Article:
Anyways, here are things I've learned to love on my honeymoon experience with Europe:


REVIEW: N.E.R.D. Seeing More than Sound

A few years back, I heard that N.E.R.D. were not going to craft another musical soundtrack to life after the lackluster response to their sophomore album, Fly or Die. Fly or Die did not fall into the sophomore jinx album category. If anything, N.E.R.D.'s sound is perfection. It is so perfect that they fell into the uncanny valley of sound. If you listened to either of N.E.R.D.'s previous two albums closely, you would notice that the flaws seemed planned and calculated to deliver an authentic sound. I loved these albums. They illustrated artistry at its finest, diversity of sound, ignorant and intelligent subject matter, and just good music. It was easy to see, I mean hear, the efforts of Pharrell, Chad, and Shay pour into a montage of life.

Now, the trio is back with their third effort, Seeing Sound. Fortunately, N.E.R.D. have not deviated from the roller coaster ride through soundscapes and subject matter. No two songs are alike on this album. Honestly, songs transform and go through a metamorphosis within themselves. Moreover, the lyrics borderline ingenuous song writing to outright surrealistic babble gook. Pharrell ignites the album rapping over a syrupy funkdafied guitar rift on "Time for Some Action" in his monotone I'm-reading-my-lyrics style. The album then plunges into "Everyone Nose (All the Girls Standing in the Line for the Bathroom)," the first single that sounds like a live house song. From there, the album skates across every era of rock-n-roll. They use Hip-Hop to fuse together a stream of classic rock, light rock, punk, and Electronic rock songs throughout the album.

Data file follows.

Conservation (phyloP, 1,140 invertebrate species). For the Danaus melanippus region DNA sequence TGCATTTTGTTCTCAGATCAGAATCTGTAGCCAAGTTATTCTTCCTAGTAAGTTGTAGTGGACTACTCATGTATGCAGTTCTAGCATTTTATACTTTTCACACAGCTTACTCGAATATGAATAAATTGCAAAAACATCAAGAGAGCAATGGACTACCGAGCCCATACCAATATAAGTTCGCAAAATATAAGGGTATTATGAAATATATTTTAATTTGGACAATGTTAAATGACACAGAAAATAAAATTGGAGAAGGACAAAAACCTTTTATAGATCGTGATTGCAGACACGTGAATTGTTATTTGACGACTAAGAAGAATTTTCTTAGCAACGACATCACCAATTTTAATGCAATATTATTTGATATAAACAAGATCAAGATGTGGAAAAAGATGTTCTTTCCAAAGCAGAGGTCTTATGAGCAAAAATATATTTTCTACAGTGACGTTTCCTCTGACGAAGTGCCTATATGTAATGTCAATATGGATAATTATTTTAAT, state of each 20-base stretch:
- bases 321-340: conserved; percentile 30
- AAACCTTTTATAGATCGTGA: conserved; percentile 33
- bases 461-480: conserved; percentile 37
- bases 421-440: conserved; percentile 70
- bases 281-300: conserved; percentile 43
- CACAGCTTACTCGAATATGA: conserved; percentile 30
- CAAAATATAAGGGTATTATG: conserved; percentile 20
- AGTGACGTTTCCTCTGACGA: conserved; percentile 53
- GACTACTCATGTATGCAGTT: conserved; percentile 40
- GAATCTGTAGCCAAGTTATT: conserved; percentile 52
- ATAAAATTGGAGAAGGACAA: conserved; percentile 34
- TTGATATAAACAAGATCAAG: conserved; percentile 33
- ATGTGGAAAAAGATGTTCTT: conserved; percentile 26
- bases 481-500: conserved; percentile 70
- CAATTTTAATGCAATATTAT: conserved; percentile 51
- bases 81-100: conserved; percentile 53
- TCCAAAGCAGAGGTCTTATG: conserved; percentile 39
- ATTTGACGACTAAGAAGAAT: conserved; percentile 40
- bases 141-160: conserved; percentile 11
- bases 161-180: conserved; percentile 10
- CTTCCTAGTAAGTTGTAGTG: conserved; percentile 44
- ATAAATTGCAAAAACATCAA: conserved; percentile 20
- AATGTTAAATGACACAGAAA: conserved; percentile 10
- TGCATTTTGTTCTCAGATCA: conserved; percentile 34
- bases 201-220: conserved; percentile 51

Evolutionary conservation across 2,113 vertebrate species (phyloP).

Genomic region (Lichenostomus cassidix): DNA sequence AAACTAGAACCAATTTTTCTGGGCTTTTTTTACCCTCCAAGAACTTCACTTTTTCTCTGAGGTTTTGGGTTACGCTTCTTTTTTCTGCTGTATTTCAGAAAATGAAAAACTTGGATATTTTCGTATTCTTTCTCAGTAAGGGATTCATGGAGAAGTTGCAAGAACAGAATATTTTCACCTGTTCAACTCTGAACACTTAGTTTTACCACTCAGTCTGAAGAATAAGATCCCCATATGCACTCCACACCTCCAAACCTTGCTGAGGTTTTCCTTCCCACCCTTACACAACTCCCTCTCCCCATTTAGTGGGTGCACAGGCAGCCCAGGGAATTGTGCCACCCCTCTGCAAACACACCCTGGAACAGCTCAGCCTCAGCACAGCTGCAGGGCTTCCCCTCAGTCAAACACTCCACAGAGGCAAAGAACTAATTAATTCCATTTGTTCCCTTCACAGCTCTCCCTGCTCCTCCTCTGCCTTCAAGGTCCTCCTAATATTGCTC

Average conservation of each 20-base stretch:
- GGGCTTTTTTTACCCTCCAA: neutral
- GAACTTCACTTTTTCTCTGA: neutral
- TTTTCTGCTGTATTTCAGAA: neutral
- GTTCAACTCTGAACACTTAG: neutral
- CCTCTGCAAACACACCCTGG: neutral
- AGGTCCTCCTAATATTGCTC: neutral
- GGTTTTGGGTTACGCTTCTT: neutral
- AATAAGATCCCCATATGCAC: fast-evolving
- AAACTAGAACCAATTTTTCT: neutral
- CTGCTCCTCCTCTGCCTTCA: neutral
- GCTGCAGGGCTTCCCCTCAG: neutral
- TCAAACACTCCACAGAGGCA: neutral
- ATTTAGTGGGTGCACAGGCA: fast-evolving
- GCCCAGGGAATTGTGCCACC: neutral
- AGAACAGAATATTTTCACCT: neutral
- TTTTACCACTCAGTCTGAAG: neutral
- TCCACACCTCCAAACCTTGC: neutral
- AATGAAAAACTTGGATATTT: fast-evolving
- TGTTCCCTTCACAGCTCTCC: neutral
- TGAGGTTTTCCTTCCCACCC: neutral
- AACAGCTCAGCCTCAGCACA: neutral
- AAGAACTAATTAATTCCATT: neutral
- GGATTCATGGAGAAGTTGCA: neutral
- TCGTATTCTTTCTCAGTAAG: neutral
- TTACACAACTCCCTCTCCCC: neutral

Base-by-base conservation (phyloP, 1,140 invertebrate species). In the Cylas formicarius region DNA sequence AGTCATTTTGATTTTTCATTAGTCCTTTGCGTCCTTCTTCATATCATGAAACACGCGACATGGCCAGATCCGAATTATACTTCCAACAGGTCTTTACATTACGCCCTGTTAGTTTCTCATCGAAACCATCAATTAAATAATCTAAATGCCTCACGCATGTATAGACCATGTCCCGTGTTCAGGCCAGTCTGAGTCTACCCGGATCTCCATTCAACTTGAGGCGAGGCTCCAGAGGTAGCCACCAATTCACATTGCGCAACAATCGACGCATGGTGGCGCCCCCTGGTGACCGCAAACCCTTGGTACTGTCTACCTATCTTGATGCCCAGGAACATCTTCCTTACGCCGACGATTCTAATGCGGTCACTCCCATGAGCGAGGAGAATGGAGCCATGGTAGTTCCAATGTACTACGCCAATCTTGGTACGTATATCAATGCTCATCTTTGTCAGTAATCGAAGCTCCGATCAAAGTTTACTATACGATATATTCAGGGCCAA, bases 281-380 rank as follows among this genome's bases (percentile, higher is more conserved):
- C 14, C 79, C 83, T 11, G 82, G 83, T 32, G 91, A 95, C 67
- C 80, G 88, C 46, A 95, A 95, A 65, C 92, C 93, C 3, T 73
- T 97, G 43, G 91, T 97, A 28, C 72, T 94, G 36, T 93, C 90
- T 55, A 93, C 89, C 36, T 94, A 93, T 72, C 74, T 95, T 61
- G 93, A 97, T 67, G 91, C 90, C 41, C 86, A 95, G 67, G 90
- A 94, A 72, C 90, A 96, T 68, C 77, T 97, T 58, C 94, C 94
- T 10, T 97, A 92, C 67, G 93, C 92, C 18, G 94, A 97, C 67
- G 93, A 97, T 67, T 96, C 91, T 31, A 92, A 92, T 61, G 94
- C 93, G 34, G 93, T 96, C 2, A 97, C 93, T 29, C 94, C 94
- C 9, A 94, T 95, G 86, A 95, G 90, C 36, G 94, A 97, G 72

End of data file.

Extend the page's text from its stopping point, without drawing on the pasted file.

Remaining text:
Moreover, it is amazing that Pharrell's falsetto or monotone rap delivery does not detract from making the album good. The songs are fitting for the current climate of rap and rock. But, I honestly believe the complex lyrical construction, double meaning subject matter, and wit of the lyrics will fall on many deaf ears. This album is for the music lover that visualizes life through sound.

The N.E.R.D.'s well-crafted song making does not escape some pitfalls of music peril. For example, "Spaz" sounds ametuer and immature for trying to bind rock with acid jazz undertones. It sounds like a song that should have been given to Fergie or Pink. I expect more sophistication from these three above-average song composers. "Sooner or Later," one of my favorite songs on the album, sounds like a leftover track from Fly or Die. Furthermore, the layering of sounds and music is less focused, yet blends well together in its naturally artificial soundscapes. At times, I felt confused about loving a song or hating it because the parts surpass the whole composition. You can see the artistry in all the parts, but sometimes they felt disjointed when played together. To add insult to injury, it seemed that Pharrell, Chad, and Shay purposely composed the disjointing elements of the album to prove to the world that their sound isn't always perfect and can be raw emotion. It leaves the effect of being counterculture for the sake of being counterculture.